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Dole operates a fully integrated pineapple plantation and industrial facility in Polomolok, South Cotabato, Philippines.

Fruit is sourced from a Dole-operated base plantation as well as from third party growers. Besides the operations in Polomolok, Dole also has fruit processing operations in Surallah in South Cotabato and Calumpang in General Santos City.

The product offerings comprise a variety of processed pineapple products such as slices, chunks, tidbits, crushed, juice, frozen and concentrate. In addition, Dole runs a fresh pineapple operation where once fruit is harvested, it is shipped to many parts of the world.


On August 21, 1957, the Municipality of Polomolok was created by virtue of Presidential Executive Order No. 264 signed by President Carlos Garcia. Polomolok started functioning as a regular and independent 6th class municipality on September 10, 1957, with its local offices appointed by the President.

The early settlers of Polomolok travelled from hillside to hillside, earning money from the temporary use of the land. Later during the 1930s, farming took off as migrants from the northern Philippine islands started utilizing the fertility of the flatland soil. While the fields of Polomolok were green and the harvest bountiful, there was still low market value for farm products and hence, slow circulation of cash flow at the time.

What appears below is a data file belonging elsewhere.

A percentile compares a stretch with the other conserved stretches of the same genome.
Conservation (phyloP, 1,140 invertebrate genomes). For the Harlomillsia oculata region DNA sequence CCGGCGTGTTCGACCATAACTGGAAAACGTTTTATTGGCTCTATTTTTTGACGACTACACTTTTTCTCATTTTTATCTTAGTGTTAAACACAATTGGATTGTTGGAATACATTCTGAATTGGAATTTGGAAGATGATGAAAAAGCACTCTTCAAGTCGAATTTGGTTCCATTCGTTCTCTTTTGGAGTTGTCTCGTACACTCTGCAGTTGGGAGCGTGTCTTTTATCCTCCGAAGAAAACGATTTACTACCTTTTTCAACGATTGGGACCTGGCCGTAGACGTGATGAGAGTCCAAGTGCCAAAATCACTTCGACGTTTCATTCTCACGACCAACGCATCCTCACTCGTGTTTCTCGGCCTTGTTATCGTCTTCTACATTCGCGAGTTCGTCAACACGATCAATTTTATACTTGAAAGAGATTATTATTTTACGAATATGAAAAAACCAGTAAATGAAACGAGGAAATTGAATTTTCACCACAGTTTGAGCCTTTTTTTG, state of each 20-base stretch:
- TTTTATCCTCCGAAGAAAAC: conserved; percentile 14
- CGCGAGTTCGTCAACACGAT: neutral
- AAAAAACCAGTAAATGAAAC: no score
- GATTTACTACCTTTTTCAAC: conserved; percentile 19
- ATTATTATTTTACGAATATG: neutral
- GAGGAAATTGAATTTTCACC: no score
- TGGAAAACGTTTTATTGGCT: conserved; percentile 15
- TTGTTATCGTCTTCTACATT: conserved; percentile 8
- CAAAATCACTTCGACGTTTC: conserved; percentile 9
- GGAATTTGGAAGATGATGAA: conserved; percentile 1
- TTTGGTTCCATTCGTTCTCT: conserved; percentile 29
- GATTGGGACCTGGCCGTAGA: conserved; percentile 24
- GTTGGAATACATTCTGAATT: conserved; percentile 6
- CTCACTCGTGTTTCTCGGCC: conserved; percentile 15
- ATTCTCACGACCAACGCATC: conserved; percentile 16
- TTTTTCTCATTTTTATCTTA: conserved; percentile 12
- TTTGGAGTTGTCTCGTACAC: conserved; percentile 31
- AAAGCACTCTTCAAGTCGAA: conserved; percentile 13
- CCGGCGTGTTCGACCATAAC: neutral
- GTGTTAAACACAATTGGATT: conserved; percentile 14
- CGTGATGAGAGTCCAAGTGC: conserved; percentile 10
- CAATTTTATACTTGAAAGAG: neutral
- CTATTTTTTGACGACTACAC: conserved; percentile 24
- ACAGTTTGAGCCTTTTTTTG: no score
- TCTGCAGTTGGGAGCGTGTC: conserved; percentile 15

When Dole established its plantation in Polomolok in 1963, the municipality began to enjoy the economic boost. During the time, Dole was eagerly looking for a new plantation and cannery site outside Hawaii because of the rapidly increasing costs of production in the island. With land lease costs rising so fast, agriculture gave way to housing. The conditions got so dire that of the nine pineapple companies in Hawaii in the l950s, only three remained 10 years later.

Dole’s temporary Philippine office was held at a 700-hectare coffee/cacao plantation and mill in Spring Camp. The beginning of Dole Philippines Polomolok wasn’t easy for the core team who undertook the groundwork. For one, Spring Camp, the temporary location for the make-shift cannery office, can only allocate its electricity to operate the coffee mill. The main office was modestly built with rough lumber and was frequently visited by farm animals roaming around the area.

Over the years, the Polomolok Cannery was transformed from the make-shift spring camp with the construction of advance infrastructure, facilities, and operations that are geared towards creating more quality products, while providing a healthy and conducive working environment for its employees.